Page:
Today, Forbes released its annual list of the 400 wealthiest Americans, which is topped by Bill Gates and Berkshire Hathaway head Warren Buffett. Overall, the total worth of the 400 “rose to an estimated $1.37 trillion in 2010, up 8% from 2009.”
Sen. James Inhofe (R-OK), though, doesn’t think that the very richest of the rich have made gains. Inhofe wants to spend $830 billion over the next decade to extend the Bush tax cuts for the richest two percent of Americans, and said that those who want to see the tax cuts for the rich expire are fudging the numbers, “making everybody think they are middle class and that the super-rich are getting richer”:
“It’s a continuation of class warfare. Nothing’s changed,” Oklahoma Republican Sen. Jim Inhofe said. “They try to play to the numbers, making everybody think they are middle class and that the superrich are getting richer.” Inhofe specifically rejects claims that extending the tax cuts automatically would add to the deficit.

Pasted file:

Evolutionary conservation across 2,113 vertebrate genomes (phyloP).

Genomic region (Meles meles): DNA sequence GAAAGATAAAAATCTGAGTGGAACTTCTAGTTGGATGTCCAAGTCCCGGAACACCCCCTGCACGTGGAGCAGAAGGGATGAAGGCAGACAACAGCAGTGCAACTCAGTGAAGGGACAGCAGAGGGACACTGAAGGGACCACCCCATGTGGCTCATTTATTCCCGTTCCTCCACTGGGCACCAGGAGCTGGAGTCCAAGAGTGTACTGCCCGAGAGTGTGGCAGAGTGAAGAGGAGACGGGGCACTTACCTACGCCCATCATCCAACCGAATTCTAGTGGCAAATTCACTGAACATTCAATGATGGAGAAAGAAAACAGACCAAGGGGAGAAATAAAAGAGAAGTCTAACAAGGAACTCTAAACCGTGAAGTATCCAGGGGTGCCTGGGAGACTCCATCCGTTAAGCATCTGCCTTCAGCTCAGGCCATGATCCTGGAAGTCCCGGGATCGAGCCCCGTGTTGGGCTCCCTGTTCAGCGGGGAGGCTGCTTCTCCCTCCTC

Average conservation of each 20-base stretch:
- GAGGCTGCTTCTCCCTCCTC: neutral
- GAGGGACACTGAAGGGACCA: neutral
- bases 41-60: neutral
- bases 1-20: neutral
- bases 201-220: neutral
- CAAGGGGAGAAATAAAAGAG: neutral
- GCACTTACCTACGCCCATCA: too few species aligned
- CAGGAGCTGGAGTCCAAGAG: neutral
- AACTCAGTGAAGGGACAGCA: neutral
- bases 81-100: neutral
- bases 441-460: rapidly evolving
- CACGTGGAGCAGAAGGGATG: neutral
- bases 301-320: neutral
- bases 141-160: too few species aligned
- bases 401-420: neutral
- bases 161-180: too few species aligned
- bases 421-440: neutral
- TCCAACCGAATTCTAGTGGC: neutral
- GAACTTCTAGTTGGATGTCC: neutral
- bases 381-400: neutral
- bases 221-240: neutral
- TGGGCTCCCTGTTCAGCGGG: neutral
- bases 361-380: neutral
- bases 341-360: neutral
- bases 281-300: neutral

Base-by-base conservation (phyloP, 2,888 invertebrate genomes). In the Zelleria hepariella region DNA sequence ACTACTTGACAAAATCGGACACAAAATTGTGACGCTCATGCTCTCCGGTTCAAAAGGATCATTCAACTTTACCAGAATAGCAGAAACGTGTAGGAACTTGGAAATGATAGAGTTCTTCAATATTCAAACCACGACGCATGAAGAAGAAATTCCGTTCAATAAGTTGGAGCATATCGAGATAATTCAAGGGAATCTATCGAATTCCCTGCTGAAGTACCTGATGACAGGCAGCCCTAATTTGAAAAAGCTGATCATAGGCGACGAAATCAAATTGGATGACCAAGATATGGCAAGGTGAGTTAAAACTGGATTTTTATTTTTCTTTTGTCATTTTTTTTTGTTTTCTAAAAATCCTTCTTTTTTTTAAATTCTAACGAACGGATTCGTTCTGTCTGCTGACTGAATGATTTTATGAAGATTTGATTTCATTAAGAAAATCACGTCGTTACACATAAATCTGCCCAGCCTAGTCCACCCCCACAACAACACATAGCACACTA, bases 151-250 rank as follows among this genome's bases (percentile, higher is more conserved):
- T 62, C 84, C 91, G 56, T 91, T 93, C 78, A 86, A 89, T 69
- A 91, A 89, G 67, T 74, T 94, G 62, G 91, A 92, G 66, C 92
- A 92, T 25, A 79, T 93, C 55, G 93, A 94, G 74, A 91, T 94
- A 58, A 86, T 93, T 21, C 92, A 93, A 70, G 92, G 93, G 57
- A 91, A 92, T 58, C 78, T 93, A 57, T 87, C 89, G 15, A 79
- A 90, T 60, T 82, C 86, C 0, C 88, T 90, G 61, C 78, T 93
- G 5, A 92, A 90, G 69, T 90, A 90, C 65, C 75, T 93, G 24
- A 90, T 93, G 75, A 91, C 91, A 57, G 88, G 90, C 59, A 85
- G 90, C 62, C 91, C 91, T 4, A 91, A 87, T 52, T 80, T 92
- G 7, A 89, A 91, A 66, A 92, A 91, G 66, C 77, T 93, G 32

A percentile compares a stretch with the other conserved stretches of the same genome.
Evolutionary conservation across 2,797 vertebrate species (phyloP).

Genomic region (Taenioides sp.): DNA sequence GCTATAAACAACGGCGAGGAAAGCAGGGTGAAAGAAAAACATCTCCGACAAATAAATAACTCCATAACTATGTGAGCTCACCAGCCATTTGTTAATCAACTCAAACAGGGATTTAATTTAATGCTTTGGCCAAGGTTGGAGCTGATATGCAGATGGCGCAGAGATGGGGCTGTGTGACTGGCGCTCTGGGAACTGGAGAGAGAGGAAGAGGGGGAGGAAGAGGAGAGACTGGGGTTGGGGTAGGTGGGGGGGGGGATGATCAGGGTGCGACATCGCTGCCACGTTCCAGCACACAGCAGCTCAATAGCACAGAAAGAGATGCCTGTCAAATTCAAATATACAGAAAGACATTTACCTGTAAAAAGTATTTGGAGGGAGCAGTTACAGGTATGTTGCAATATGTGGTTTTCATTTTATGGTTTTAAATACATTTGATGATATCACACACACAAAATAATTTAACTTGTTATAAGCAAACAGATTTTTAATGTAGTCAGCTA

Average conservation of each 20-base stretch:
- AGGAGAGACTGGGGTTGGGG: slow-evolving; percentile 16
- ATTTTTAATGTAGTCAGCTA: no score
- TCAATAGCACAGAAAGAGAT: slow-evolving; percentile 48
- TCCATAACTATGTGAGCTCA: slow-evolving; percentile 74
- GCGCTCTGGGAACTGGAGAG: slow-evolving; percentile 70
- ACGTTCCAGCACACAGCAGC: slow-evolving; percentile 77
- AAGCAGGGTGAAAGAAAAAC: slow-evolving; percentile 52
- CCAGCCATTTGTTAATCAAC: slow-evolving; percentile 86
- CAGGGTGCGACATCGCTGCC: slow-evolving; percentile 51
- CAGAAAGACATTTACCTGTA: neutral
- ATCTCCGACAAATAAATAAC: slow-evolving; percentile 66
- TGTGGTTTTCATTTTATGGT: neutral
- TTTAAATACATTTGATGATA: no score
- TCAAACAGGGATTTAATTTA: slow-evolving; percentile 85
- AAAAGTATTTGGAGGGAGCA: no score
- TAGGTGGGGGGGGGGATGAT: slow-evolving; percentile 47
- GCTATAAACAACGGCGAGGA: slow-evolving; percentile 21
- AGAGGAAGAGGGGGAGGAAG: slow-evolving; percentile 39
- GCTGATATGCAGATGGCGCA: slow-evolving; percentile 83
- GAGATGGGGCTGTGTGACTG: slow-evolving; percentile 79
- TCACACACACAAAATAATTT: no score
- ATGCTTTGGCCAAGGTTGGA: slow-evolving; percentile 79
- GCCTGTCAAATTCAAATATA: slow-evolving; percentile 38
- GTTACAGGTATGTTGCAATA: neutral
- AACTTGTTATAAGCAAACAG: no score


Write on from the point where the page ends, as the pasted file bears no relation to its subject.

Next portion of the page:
As the Forbes list makes clear, the super-rich are, in fact, getting richer. And at the same time, their effective tax rate has been falling, all the way to 16.6 percent according to the latest data (as most of their income is subject to lower capital gains and dividends rates).
Of course, allowing the high-end Bush tax cuts to expire would affect people making far, far less money than those on the Forbes 400 list. But those affected are still in the richest two percent of American households, and 80 percent of the cost of extending the cuts would go to millionaires. And as The Wonk Room explains, income inequality is the worst it has been since 1928, with the top one percent of households earning an increasingly larger share of the country’s income. But maybe Inhofe is able to square all this by convincing himself that tax cuts don’t add to the deficit, and thus can be given to anyone whenever he wants, for free.